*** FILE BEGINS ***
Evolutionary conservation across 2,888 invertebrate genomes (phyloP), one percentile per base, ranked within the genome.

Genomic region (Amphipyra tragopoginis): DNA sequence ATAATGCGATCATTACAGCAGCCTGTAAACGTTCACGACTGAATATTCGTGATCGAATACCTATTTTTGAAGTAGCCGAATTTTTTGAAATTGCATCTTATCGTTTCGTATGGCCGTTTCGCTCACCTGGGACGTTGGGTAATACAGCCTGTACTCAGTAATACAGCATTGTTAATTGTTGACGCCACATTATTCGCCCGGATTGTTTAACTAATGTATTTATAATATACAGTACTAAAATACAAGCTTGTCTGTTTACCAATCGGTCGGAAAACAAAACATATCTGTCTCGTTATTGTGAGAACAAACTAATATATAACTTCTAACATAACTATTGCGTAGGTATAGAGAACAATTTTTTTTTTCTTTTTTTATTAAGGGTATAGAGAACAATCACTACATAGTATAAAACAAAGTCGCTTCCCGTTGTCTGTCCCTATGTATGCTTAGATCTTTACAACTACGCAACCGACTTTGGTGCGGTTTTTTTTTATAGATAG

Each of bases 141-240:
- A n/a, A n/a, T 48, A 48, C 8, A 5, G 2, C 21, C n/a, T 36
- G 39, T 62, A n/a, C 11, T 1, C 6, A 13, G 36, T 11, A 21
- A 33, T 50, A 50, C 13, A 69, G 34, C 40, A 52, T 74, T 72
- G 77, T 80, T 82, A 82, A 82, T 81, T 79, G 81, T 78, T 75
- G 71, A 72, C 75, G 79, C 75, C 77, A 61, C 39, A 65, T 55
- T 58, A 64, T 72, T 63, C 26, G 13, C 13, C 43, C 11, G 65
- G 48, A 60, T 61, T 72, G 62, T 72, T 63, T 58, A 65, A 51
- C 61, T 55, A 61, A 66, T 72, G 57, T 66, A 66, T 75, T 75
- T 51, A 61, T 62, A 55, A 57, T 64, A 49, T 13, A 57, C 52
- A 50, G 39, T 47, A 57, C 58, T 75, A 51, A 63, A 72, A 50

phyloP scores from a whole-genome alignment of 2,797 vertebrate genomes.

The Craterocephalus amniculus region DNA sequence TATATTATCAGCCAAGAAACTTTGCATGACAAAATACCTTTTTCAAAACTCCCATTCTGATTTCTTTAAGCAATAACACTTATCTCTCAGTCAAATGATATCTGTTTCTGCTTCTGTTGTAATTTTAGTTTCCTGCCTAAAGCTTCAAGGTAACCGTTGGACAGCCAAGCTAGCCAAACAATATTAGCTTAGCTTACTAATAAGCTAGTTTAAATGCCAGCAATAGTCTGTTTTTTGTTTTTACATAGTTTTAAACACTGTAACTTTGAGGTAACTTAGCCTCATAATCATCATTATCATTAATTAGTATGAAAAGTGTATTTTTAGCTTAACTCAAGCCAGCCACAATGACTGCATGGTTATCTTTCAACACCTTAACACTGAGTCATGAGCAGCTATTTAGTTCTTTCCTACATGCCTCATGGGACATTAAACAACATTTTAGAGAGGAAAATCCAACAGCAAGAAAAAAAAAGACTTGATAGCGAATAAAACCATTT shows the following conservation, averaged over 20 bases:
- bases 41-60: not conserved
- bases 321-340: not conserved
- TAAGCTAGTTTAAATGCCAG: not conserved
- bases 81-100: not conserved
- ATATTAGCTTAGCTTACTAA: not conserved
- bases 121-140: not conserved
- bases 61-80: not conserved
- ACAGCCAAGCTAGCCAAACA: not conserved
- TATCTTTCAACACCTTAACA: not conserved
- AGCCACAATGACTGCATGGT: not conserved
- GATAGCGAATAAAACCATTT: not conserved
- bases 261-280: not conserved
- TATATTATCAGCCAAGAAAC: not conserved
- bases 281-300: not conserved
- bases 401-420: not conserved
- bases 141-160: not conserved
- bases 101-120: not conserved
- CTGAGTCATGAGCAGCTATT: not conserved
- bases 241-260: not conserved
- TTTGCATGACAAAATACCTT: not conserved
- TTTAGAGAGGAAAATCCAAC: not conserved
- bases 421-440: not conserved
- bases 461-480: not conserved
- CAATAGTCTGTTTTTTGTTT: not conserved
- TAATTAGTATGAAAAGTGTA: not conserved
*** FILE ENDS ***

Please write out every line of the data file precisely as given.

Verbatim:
Evolutionary conservation across 2,888 invertebrate genomes (phyloP), one percentile per base, ranked within the genome.

Genomic region (Amphipyra tragopoginis): DNA sequence ATAATGCGATCATTACAGCAGCCTGTAAACGTTCACGACTGAATATTCGTGATCGAATACCTATTTTTGAAGTAGCCGAATTTTTTGAAATTGCATCTTATCGTTTCGTATGGCCGTTTCGCTCACCTGGGACGTTGGGTAATACAGCCTGTACTCAGTAATACAGCATTGTTAATTGTTGACGCCACATTATTCGCCCGGATTGTTTAACTAATGTATTTATAATATACAGTACTAAAATACAAGCTTGTCTGTTTACCAATCGGTCGGAAAACAAAACATATCTGTCTCGTTATTGTGAGAACAAACTAATATATAACTTCTAACATAACTATTGCGTAGGTATAGAGAACAATTTTTTTTTTCTTTTTTTATTAAGGGTATAGAGAACAATCACTACATAGTATAAAACAAAGTCGCTTCCCGTTGTCTGTCCCTATGTATGCTTAGATCTTTACAACTACGCAACCGACTTTGGTGCGGTTTTTTTTTATAGATAG

Each of bases 141-240:
- A n/a, A n/a, T 48, A 48, C 8, A 5, G 2, C 21, C n/a, T 36
- G 39, T 62, A n/a, C 11, T 1, C 6, A 13, G 36, T 11, A 21
- A 33, T 50, A 50, C 13, A 69, G 34, C 40, A 52, T 74, T 72
- G 77, T 80, T 82, A 82, A 82, T 81, T 79, G 81, T 78, T 75
- G 71, A 72, C 75, G 79, C 75, C 77, A 61, C 39, A 65, T 55
- T 58, A 64, T 72, T 63, C 26, G 13, C 13, C 43, C 11, G 65
- G 48, A 60, T 61, T 72, G 62, T 72, T 63, T 58, A 65, A 51
- C 61, T 55, A 61, A 66, T 72, G 57, T 66, A 66, T 75, T 75
- T 51, A 61, T 62, A 55, A 57, T 64, A 49, T 13, A 57, C 52
- A 50, G 39, T 47, A 57, C 58, T 75, A 51, A 63, A 72, A 50

phyloP scores from a whole-genome alignment of 2,797 vertebrate genomes.

The Craterocephalus amniculus region DNA sequence TATATTATCAGCCAAGAAACTTTGCATGACAAAATACCTTTTTCAAAACTCCCATTCTGATTTCTTTAAGCAATAACACTTATCTCTCAGTCAAATGATATCTGTTTCTGCTTCTGTTGTAATTTTAGTTTCCTGCCTAAAGCTTCAAGGTAACCGTTGGACAGCCAAGCTAGCCAAACAATATTAGCTTAGCTTACTAATAAGCTAGTTTAAATGCCAGCAATAGTCTGTTTTTTGTTTTTACATAGTTTTAAACACTGTAACTTTGAGGTAACTTAGCCTCATAATCATCATTATCATTAATTAGTATGAAAAGTGTATTTTTAGCTTAACTCAAGCCAGCCACAATGACTGCATGGTTATCTTTCAACACCTTAACACTGAGTCATGAGCAGCTATTTAGTTCTTTCCTACATGCCTCATGGGACATTAAACAACATTTTAGAGAGGAAAATCCAACAGCAAGAAAAAAAAAGACTTGATAGCGAATAAAACCATTT shows the following conservation, averaged over 20 bases:
- bases 41-60: not conserved
- bases 321-340: not conserved
- TAAGCTAGTTTAAATGCCAG: not conserved
- bases 81-100: not conserved
- ATATTAGCTTAGCTTACTAA: not conserved
- bases 121-140: not conserved
- bases 61-80: not conserved
- ACAGCCAAGCTAGCCAAACA: not conserved
- TATCTTTCAACACCTTAACA: not conserved
- AGCCACAATGACTGCATGGT: not conserved
- GATAGCGAATAAAACCATTT: not conserved
- bases 261-280: not conserved
- TATATTATCAGCCAAGAAAC: not conserved
- bases 281-300: not conserved
- bases 401-420: not conserved
- bases 141-160: not conserved
- bases 101-120: not conserved
- CTGAGTCATGAGCAGCTATT: not conserved
- bases 241-260: not conserved
- TTTGCATGACAAAATACCTT: not conserved
- TTTAGAGAGGAAAATCCAAC: not conserved
- bases 421-440: not conserved
- bases 461-480: not conserved
- CAATAGTCTGTTTTTTGTTT: not conserved
- TAATTAGTATGAAAAGTGTA: not conserved